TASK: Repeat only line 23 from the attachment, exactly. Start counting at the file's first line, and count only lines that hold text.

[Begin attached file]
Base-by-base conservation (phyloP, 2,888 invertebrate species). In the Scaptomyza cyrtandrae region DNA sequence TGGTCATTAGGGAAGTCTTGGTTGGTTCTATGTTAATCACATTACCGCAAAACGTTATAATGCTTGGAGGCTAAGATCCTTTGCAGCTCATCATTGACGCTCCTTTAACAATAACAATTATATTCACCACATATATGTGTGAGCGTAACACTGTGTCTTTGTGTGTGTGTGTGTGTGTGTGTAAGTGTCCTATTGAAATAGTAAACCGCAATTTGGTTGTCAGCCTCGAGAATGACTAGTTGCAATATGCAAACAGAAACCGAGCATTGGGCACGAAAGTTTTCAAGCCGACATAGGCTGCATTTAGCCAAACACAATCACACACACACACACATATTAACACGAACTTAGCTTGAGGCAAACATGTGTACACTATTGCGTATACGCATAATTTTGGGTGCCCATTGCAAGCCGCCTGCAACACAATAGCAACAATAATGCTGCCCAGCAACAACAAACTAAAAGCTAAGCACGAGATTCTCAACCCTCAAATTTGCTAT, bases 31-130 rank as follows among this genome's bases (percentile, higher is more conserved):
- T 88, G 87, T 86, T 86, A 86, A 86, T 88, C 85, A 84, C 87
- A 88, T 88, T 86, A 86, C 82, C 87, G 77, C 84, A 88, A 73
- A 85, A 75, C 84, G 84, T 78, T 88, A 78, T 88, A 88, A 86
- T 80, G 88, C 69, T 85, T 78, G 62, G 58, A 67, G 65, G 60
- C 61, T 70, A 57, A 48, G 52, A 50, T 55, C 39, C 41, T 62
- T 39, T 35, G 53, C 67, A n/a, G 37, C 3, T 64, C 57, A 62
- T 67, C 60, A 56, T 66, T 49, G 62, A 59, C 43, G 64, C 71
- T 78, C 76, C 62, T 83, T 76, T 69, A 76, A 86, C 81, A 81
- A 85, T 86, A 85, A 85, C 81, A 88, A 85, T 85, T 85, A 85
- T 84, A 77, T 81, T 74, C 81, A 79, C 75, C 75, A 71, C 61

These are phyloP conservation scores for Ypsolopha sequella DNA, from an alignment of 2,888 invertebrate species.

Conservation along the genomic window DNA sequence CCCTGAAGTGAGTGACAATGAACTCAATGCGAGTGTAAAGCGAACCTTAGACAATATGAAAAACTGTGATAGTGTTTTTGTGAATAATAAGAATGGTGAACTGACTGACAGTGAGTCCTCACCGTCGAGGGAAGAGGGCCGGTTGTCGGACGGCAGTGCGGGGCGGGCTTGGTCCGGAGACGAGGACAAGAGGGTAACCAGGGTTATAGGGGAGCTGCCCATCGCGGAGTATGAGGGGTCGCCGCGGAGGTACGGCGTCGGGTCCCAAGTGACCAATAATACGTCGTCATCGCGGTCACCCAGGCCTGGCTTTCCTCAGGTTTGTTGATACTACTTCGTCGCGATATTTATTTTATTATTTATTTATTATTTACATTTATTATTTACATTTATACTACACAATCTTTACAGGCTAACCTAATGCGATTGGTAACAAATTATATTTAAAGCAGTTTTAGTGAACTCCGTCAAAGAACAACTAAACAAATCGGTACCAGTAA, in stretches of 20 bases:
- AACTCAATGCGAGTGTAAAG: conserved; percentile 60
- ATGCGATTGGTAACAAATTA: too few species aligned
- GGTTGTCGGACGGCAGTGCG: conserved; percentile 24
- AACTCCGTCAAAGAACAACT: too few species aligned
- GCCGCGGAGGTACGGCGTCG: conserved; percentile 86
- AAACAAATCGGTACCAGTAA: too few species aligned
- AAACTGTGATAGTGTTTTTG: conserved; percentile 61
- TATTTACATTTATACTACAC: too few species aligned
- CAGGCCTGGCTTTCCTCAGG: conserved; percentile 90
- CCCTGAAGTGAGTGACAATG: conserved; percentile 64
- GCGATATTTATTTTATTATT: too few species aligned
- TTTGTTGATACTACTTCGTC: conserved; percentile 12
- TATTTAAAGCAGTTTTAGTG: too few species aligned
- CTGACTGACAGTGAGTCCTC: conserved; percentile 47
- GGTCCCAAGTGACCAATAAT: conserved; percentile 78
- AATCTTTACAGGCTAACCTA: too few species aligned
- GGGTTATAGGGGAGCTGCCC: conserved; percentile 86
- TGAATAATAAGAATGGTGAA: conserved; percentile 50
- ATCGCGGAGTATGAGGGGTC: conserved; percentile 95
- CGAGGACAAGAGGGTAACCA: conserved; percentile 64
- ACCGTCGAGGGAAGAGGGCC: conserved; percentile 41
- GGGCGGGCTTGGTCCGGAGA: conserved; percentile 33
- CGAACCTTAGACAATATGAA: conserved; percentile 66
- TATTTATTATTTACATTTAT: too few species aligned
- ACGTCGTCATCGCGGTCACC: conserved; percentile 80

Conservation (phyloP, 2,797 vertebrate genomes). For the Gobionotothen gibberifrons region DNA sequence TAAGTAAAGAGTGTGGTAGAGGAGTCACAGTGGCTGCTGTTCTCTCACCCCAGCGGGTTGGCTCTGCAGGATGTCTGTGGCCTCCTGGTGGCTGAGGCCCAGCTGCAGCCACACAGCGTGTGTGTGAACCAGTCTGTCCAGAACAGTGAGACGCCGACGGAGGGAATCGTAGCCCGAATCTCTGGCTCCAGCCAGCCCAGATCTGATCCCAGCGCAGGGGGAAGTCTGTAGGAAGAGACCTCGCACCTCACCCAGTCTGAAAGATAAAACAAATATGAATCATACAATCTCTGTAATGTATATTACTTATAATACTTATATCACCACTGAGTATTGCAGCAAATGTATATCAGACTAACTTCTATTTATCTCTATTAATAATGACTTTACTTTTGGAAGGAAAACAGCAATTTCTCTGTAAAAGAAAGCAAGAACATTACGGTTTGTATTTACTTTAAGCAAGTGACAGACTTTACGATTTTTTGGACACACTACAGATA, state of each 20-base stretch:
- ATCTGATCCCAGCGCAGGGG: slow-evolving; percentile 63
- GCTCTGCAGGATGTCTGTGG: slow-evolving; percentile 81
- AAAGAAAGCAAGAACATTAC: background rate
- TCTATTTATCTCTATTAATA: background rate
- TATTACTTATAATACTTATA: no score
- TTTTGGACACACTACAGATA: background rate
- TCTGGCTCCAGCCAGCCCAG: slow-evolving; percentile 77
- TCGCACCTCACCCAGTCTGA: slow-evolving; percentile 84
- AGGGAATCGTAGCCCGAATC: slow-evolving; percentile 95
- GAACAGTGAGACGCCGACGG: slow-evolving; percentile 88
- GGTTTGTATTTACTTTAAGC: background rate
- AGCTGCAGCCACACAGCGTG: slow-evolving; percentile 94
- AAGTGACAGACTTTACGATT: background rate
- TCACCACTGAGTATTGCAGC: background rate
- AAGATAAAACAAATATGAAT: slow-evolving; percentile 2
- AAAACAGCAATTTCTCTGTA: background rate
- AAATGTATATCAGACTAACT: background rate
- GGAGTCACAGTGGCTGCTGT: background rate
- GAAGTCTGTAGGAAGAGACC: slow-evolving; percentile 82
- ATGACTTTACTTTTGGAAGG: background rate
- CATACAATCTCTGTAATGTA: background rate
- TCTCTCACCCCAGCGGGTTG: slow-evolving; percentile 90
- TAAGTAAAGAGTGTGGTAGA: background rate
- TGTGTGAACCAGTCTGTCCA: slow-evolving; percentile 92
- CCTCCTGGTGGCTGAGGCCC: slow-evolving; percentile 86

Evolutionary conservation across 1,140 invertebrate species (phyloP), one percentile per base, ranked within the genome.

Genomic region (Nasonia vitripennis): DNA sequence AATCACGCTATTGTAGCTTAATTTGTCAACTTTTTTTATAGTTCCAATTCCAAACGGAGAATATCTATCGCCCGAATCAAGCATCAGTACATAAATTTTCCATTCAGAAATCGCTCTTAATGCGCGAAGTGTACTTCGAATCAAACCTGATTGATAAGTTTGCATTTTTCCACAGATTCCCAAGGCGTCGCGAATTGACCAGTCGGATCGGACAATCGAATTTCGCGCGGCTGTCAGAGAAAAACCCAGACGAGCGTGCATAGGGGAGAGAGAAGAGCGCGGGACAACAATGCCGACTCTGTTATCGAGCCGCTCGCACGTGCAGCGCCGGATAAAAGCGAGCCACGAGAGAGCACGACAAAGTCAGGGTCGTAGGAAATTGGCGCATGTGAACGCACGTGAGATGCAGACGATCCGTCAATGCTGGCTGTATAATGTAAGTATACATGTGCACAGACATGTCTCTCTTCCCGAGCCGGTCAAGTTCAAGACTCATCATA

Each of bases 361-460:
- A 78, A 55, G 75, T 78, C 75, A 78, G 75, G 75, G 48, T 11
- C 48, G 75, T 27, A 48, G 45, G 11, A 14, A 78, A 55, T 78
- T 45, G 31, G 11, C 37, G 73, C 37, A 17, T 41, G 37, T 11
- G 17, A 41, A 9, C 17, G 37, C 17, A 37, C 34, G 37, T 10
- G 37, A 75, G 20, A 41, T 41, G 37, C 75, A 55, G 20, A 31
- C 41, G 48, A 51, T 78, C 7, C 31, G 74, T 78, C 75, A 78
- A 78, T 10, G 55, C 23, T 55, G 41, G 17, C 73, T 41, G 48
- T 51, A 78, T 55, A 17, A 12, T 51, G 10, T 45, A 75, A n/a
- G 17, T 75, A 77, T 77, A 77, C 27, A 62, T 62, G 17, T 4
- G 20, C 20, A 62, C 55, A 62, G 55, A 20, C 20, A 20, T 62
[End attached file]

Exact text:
- CCCTGAAGTGAGTGACAATG: conserved; percentile 64